How to reduce manufacturing costs

Consumers want cheaper products and companies want profit. That’s the bottom line.
In order to achieve this, the perfect balance between quality, manufacturing cost and selling cost needs to be achieved.

The design is important as it can have a huge impact on cost. Here’s a list of our top 6 ways to reduce manufacturing cost. We apply these notions to every product we design, so get in touch with us and we’ll talk about how we can work with you on your project.


1. Simplify the design in order to simplify tooling

The more complicated the tool, the more expensive it is. If your tool has multiple mechanisms such as side actions or up-and-away movements it will cost more. Can you look at simplifying the design so these are not needed, or at least fewer are needed? This means aiming for a part where the line of draw is uniform in two directions with as few different draw lines as possible (the fewer there are, the cheaper the tool will be).

2. Reduce the number of parts

This is a simple idea but it’s one we come across again and again. Does your product need all those parts? Can you combine any parts into one?
Reducing parts will cut down on tooling and probably the amount of material used; therefore reduce cost.

3. Consider aluminium tooling

If you’re looking at low product volumes or for the tool to be redundant after a few years, then aluminium tooling should be considered. Aluminium tooling is cheaper than standard steel tooling because the material itself is cheaper. It’s not suitable for some products or more corrosive polymers such as PVC, so discuss it with us at the beginning of the project if this is what you’re aiming for.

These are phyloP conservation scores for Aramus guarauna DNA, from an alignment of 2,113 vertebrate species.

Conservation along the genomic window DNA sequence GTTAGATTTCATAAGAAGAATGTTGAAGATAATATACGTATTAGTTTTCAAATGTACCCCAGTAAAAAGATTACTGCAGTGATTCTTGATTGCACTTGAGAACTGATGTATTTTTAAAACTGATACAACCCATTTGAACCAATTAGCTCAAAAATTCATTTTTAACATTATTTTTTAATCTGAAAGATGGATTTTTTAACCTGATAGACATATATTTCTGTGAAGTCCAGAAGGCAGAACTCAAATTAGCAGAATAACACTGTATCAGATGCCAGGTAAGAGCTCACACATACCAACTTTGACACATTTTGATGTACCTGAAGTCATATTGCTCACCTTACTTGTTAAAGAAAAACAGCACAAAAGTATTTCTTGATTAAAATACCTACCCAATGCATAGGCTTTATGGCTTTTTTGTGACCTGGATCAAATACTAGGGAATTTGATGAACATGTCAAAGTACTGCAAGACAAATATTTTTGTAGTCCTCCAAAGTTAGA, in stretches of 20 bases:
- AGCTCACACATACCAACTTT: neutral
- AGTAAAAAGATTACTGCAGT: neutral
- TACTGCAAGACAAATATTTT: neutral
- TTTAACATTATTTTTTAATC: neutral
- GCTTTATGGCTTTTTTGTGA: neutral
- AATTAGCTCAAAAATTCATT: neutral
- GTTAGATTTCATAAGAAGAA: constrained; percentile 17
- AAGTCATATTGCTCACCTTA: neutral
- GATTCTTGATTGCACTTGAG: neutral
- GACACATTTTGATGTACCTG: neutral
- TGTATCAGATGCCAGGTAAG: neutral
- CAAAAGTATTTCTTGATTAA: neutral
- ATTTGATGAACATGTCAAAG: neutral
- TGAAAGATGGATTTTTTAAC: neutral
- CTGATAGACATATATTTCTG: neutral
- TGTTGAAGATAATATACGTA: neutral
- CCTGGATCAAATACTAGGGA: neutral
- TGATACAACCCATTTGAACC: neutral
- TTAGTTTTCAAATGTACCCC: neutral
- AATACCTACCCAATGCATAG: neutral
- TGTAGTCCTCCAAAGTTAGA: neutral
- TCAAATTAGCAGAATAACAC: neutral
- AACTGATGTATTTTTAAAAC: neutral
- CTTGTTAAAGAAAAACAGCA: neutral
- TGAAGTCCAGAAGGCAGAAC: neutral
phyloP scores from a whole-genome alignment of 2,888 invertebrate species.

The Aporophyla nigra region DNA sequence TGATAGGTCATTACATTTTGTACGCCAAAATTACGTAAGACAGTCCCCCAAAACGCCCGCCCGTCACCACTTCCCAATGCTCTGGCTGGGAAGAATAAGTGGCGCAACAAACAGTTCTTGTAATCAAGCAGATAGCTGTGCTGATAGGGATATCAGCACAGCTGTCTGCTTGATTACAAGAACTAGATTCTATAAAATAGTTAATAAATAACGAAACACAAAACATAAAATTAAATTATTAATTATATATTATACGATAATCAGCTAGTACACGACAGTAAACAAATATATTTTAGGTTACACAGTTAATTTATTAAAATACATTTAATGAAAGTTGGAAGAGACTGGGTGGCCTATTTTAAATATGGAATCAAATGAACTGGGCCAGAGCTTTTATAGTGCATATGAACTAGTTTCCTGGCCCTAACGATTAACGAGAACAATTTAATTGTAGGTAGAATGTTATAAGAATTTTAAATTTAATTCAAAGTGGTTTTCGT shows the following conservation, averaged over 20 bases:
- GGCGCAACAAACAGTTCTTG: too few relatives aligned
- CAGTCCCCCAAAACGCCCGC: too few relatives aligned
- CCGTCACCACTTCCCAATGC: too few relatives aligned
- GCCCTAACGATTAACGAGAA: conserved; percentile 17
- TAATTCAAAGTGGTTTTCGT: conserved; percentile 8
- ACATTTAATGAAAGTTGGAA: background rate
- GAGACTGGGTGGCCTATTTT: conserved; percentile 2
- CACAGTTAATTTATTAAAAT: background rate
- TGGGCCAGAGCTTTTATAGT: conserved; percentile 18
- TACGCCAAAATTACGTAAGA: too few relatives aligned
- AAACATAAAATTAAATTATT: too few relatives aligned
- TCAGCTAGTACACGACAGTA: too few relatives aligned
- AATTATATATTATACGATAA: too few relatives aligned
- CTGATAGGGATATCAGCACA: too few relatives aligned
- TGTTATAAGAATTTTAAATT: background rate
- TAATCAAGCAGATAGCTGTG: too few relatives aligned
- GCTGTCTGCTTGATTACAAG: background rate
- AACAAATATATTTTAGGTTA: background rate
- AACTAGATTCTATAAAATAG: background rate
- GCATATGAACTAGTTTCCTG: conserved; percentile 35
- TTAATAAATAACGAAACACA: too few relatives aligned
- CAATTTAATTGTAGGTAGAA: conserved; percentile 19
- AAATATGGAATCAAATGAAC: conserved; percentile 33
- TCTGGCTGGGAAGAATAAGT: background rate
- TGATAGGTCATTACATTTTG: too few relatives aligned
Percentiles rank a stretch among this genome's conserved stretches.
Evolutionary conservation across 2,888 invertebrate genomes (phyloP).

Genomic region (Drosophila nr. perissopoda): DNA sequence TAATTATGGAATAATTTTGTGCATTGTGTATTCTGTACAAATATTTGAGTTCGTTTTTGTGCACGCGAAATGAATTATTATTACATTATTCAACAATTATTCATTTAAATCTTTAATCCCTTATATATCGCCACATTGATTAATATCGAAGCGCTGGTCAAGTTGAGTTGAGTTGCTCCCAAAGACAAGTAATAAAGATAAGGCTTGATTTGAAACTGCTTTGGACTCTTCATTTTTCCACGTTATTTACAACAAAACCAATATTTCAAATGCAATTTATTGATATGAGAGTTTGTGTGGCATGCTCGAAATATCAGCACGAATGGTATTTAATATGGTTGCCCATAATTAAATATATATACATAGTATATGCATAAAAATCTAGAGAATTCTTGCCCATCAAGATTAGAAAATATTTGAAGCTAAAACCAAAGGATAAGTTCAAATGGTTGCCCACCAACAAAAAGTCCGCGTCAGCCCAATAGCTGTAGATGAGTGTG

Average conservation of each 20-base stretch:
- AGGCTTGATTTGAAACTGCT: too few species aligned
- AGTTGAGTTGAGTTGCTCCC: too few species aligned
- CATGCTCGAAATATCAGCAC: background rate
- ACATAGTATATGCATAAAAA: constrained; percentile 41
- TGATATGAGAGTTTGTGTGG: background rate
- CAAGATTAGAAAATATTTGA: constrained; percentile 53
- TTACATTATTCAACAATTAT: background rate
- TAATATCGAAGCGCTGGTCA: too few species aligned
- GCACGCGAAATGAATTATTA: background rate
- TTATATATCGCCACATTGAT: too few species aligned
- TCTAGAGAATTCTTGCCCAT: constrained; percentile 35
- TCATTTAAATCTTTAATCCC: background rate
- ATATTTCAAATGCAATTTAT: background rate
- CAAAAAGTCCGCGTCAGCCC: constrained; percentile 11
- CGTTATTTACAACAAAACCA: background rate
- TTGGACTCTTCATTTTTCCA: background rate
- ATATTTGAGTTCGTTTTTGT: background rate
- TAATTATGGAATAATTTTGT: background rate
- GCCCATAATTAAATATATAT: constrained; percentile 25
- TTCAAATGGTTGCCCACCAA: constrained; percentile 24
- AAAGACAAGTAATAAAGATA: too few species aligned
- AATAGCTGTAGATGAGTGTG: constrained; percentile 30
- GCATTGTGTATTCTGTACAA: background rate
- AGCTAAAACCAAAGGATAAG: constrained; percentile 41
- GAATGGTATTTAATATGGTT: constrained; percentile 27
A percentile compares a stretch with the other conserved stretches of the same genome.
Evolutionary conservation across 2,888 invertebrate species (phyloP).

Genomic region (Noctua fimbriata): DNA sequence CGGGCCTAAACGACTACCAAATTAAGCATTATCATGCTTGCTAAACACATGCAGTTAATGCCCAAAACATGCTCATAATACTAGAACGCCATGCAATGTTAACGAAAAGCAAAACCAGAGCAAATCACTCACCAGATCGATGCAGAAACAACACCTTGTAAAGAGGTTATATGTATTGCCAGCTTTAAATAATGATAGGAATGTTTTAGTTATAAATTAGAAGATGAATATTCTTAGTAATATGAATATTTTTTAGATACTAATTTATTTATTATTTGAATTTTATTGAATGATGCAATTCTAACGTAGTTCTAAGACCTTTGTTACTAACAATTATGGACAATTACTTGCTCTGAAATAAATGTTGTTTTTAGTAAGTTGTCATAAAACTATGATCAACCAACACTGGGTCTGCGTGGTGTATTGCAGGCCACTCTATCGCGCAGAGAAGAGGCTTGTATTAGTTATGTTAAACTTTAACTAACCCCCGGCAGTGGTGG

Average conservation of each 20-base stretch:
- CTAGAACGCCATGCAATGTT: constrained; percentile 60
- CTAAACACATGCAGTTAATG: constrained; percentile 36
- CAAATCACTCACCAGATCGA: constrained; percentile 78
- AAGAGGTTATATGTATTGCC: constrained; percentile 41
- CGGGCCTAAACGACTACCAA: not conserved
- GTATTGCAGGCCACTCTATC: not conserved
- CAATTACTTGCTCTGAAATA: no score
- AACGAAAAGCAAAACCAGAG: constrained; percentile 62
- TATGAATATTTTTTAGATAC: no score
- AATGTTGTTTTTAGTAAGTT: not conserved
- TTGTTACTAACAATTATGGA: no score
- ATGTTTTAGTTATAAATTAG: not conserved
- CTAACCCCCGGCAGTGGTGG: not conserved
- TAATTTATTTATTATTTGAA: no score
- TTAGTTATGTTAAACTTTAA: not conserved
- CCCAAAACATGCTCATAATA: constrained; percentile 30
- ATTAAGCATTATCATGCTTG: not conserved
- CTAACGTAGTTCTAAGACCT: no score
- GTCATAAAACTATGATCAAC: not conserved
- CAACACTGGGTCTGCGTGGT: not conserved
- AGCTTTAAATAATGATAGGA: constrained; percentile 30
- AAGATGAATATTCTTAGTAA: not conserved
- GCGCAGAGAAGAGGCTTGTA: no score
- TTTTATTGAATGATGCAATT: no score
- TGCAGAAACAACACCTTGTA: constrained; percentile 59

As aluminium tooling is softer than steel, it is more easily damaged. This risk needs to be factored into your tooling decision.

4. Wall thickness

Using the optimum wall thickness for a product is essential. Too thick and you’ll be wasting money in additional material and cooling times; too thin and you’ll be compromising the structural integrity. Uniform wall thickness is also needed for keeping cooling times regular and reducing moulding imperfections such as sink.

5. Use standard components

Using standard components wherever you can will reduce the cost of your product, especially if the parts can be purchased in large volumes. For example using standard o-rings or mechanisms within your part.

6. Get some prototypes made before moving onto tooling

3D printing your product (if applicable), high grade 3D printing or machining a prototype would be recommend in order to fully check the product before moving to manufacture. This can highlight aspects to improve or change before the manufacturing process.


We use our manufacturing and engineering knowledge during the creative design process to think ahead to manufacture. Cost savings can also be looked at for existing products when updating for a new manufacturing run. Get in touch to see how we can help your project at any stage.

email: enquiries@centreline.co.uk
Phone: 01620 884300

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